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After a taxing first day in Wadi Mistal and Mussanah, we quickly head into the Al Hajar mountain range, which includes Oman’s highest peak Jabal Shams. These brown and rugged peaks rise into the sky like a barrier and separate the coastal plains from the desert plateaus in the west. As soon as we cross into the first Wadi, the paved street disappears abruptly at a river. We come to a stop and I wonder shortly, if this is our first shooting location. But then the drivers put the vehicles into four wheel drive and take off into the river bed, which at this time of the year, contains only a trickle of water.
Still, water splashes in all directions as our convoy makes it’s way deeper into the mountains, following the river as it winds its way through narrow valleys. Eventually, the river road ends as well and we have to cross the peaks on dry land in order to reach the little village of Al Hamra, still separated from us by a couple high and rugged peaks. The road now consists of loose gravel, and sneaks it’s way up the mountains in sharp twists and steep inclines. Everyone in the car grips the handles tightly and is secretly thankful for the metal roll cage, but our driver Said proves that he knows what he’s doing.
This is pure, unadulterated nature. As far as my eyes can see, there is not a paved road in sight, only rock, low shrubs and tiny settlements here and there, usually located conveniently near a water source with olive, fig and fruit trees growing in little clusters. I try to take photos, but the road is so rough that it shakes my brain into a pulp an makes it impossible to hold the camera steady enough. Not that taking photos out of car windows is generally a good idea anyway.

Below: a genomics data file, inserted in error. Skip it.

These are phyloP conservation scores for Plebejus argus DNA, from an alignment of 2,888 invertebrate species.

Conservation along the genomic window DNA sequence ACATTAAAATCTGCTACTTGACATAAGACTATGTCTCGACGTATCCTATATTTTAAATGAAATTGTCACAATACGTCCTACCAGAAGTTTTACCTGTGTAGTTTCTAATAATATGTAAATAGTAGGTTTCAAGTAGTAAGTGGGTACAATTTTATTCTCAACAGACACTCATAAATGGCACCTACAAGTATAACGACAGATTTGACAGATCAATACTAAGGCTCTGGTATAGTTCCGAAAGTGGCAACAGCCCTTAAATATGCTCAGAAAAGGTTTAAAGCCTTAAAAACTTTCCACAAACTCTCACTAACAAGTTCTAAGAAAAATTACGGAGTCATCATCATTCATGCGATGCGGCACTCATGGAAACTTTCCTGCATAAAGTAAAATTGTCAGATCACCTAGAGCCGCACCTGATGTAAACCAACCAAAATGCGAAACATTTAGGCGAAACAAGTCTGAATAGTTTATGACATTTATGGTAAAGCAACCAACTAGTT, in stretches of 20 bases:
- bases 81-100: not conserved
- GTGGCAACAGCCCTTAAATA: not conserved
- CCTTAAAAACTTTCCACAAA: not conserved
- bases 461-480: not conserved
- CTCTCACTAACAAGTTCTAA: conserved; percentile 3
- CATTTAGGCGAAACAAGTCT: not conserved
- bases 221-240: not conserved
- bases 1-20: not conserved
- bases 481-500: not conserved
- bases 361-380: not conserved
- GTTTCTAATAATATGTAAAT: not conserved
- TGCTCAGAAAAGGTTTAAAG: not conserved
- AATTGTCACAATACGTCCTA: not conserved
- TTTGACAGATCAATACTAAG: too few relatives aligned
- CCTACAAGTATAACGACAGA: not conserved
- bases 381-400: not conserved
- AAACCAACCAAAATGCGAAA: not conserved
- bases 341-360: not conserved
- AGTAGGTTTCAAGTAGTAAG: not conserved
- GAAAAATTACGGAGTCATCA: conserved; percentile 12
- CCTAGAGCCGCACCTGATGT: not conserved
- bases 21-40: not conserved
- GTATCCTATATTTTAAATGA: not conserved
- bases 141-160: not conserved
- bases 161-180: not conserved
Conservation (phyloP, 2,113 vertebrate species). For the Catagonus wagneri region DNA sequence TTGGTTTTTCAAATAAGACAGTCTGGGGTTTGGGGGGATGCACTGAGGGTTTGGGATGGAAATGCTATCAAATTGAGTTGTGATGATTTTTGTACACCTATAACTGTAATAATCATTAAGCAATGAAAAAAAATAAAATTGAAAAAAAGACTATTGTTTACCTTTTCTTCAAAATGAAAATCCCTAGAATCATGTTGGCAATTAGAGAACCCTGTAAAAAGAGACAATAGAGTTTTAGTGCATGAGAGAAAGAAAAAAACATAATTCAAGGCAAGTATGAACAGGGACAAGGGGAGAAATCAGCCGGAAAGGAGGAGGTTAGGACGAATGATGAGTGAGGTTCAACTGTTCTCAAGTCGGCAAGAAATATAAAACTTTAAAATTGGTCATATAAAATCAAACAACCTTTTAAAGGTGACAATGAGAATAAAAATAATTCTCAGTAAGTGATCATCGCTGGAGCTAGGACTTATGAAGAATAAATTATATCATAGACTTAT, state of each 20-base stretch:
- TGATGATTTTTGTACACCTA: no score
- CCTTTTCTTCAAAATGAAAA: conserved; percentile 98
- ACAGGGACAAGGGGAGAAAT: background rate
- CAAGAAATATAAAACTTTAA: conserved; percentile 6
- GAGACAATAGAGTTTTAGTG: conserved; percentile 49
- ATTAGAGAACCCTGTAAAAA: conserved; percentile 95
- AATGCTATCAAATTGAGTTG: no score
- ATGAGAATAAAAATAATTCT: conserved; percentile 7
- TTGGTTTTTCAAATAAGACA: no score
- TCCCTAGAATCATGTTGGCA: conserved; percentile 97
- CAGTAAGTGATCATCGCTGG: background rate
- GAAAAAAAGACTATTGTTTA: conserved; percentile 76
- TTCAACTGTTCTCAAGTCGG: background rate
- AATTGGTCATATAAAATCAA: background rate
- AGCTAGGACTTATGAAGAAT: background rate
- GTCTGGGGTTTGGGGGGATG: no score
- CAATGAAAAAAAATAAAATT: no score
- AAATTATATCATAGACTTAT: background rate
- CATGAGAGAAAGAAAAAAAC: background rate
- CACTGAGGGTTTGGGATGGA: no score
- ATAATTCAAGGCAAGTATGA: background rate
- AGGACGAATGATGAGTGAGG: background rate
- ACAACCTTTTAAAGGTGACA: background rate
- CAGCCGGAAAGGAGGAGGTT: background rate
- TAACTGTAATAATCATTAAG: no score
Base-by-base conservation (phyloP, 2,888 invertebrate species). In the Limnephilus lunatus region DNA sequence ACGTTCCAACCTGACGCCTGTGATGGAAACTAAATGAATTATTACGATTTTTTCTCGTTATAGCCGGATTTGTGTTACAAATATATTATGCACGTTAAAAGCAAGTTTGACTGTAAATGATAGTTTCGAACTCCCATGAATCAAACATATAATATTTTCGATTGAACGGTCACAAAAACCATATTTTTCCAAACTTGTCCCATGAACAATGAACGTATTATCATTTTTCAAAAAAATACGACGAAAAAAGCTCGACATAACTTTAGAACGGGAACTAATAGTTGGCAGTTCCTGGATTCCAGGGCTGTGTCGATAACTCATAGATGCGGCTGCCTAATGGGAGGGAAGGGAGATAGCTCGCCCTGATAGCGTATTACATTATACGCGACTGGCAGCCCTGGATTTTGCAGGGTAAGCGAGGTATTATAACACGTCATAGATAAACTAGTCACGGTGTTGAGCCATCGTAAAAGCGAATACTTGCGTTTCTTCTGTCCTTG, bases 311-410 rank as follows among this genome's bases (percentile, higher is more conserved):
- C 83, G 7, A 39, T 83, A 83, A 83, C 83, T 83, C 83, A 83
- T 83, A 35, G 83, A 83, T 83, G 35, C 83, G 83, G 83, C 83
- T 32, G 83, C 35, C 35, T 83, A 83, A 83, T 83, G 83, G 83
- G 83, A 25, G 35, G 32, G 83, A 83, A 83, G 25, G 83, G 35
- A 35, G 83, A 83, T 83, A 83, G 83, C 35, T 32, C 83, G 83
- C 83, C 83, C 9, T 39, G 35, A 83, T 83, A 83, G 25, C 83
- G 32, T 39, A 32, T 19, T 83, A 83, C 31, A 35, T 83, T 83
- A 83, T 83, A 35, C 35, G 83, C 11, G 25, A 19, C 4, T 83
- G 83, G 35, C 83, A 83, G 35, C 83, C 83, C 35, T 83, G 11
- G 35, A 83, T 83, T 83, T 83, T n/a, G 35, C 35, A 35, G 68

Crossing the mountain range takes several hours and it is early afternoon when we finally make our way down towards Al Hamra in the plains below. The town is one of Oman’s better preserved traditional villages, filled with mudbrick houses, rubble-strewn winding alleyways and a green oasis below. It’s like stepping into another time and this feeling is amplified by the traditional show the locals put on for us. Sure it is staged and there are a few tourists stumbling into photos, but I enjoy this more touristic side of Oman as well, especially since it is a great chance to photograph women in traditional dresses, who are usually very unwilling to have their photo taken.
Apart from the women and children mingling in impossibly bright dresses, there are horse races through the streets and a swordfight with two men, wearing dishdashas and muzzars, circling each other with blades and conical shields.
Enjoy day 2 of Oman in Focus: